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Pradine was a first-year student at Dartmouth when she decided to take on the challenge of performing with Guillermo Gómez Peña and his professional collaborators in "Orozco Mexotica." Under the guidance and encouragement of Guillermo Gómez Peña, Juan Ybarra and Michelle Ceballos, Pradine and a group of Dartmouth students workshopped and developed their characters, and Pradine's natural talents as a spoken-word performer and dancer served her well in her final performances.
Please see Brian Delagado's project profile and Angela Vasquez's project profile.
I enthusiastically leaped into the Mexotica project without really understanding performance art. I love performing and have a passion for issues revolving around –isms (i.e., sexism, racism), and other forms of social politics. Yet I had never considered, combining my interests into a multi-layered media experience. I was blown away by the complexities, the spins and turns of everyone's character. I was blown away by how rapidly we each became transformed -- almost unrecognizable -- as we delved into the meanings and purpose of our respective characters.
Being American implies a knowledge of one's cultural history while still reaching out to learn about a person's history. Being Americanized addresses not the abandonment of identity, but the willingness or ability to suffocate culture specific acts, gestures, or leanings. The suffocating culture becomes at the mercy of the current generational fad. I considered this notion of suffocation, in both projects. I wanted my audience to be able to detect a breaking, or painful tearing away from societal fads or "norms." What happens when a person is relieved from suffocation? He or she attempts to take in as much air as possible. I wanted my projects to take in the air in a similar fashion, lingering so that people may decode the messages contained.
I allowed the priestess to sweep over me. The stigma associated with voodoo being evil cart-wheeled through my mind. For many of the people who practice voodoo, it is a religious faith grounded in a belief in a divine being. Spiritual possession of the body is a humbling of self, an invitation to enlightenment and I found myself staring eye to eye with some people and I imagined that I was sifting through their thoughts, opening webbed closets, peering inside. This journey liberated me, because for that moment, that two hour span, I was able to be curious and stare straight into the eyes of anyone I chose. I was free from myself, and I allowed my frustrations to flow in waves of animalistic gestures and movement.
[on the Gómez Peña "Orozco Mexotica"
I do not believe I could have fully enjoyed this freedom had it not been for the heavy collaboration with all of the performers. In rehearsal, it is difficult to see which movements or stances exude the most energy, power and confidence. Furthermore, we engaged in a variety of exercises that made us, the student performers) more attuned to the important role of body language in performance. A simple gesture, appropriately timed, has the potential to infer a great deal of information or emotions. Taking this notion into account, we engaged in exercises that increased our familiarity with the human body. We used each other's body to create an interesting image that deals with a variety of issues. We, the performers, each had the opportunity to be the living molding clays, giving way to the creativity of our colleagues.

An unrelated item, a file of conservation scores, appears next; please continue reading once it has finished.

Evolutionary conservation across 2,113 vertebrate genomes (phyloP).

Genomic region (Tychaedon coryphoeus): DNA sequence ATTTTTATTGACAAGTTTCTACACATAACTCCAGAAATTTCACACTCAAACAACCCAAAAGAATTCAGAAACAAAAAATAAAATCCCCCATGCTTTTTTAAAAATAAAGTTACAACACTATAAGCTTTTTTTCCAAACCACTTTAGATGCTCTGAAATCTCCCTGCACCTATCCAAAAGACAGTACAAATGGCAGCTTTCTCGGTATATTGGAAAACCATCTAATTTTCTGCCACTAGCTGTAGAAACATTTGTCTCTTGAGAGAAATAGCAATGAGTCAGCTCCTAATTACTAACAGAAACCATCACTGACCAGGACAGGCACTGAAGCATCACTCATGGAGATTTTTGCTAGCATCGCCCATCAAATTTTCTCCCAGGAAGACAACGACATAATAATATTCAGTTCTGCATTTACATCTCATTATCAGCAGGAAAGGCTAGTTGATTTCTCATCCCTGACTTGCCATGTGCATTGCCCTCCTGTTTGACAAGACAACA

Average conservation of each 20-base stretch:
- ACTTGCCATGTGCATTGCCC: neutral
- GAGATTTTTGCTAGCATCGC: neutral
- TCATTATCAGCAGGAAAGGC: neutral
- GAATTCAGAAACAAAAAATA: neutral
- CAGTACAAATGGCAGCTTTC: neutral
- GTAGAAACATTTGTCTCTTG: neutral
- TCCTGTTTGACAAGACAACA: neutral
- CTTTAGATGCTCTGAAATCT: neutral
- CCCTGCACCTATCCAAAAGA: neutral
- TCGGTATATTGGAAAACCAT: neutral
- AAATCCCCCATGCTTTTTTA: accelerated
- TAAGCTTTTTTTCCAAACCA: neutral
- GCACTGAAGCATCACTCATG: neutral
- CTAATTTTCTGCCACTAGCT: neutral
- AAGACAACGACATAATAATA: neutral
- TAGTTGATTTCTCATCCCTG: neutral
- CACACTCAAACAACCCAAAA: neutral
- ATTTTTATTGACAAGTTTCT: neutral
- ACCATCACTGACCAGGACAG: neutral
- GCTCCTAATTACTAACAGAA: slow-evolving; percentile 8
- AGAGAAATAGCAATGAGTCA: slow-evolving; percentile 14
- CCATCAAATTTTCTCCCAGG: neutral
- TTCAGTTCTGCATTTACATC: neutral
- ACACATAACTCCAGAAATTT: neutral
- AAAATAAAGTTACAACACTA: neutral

[on Brian Delgado's photography project]
Trusting the creative insights of colleagues in collaboration also played a crucial role in the portfolio [of photographs and poems]. In my collaboration with Brian and Angela, I provided them with poems for select photos that spoke to an issue that we wanted the audience to note. They, with some of my input, shaped the portfolio in such a way that the language of the words and of the photos do not clash. The notion of simple but complex is present in some of my poems.
I assumed my audience would understand my points of reference. In media, it is necessary to assume things about the audience. Otherwise, there would be no framework within to create and explore the art. [In my poems] I use Spanish language and make references to Malinche and Omara Portuondo. Provided that my audience understands the terms, they will draw a certain message from the photo and the poem that will differ from someone who is unfamiliar with the terms.
I truly feel I learned a lot from this project-based course, because not only was I made aware of the significance of identity (in terms of nomenclature), but I would have never had the opportunity to work with Guillermo [Gómez Peña], Michelle [Ceballos], and Juan [Ybarra]. The Mexotica project is an experience is a highlight that I will associate with LATS 41. As for what I will take from this class…funny, I never thought I would ever have to put it to words. This has been a phenomenal experience. I have met and bonded with some of the most amazing people through this course. Being the only freshman in the course was also such a treat! I listened to the experiences of the upperclassmen and have become more aware of cultural and race relations on campus. It is best for me to notice such things in my freshman year so that I can begin to work on ways to improve campus life.
It is really strange to be writing all of this, because I am realizing that the course is really over, and I doubt I will have an educational experience that will parallel or exceed this one. I sincerely hope you offer this course again. I get the feeling that people do not criticize or question the media as much as they should. Furthermore, there isn't much discussion with respect to the representation of Latinas/os. For the most part, it has been my experience that the focus, with respect to representation, tends to be on African-Americans more so than other populations.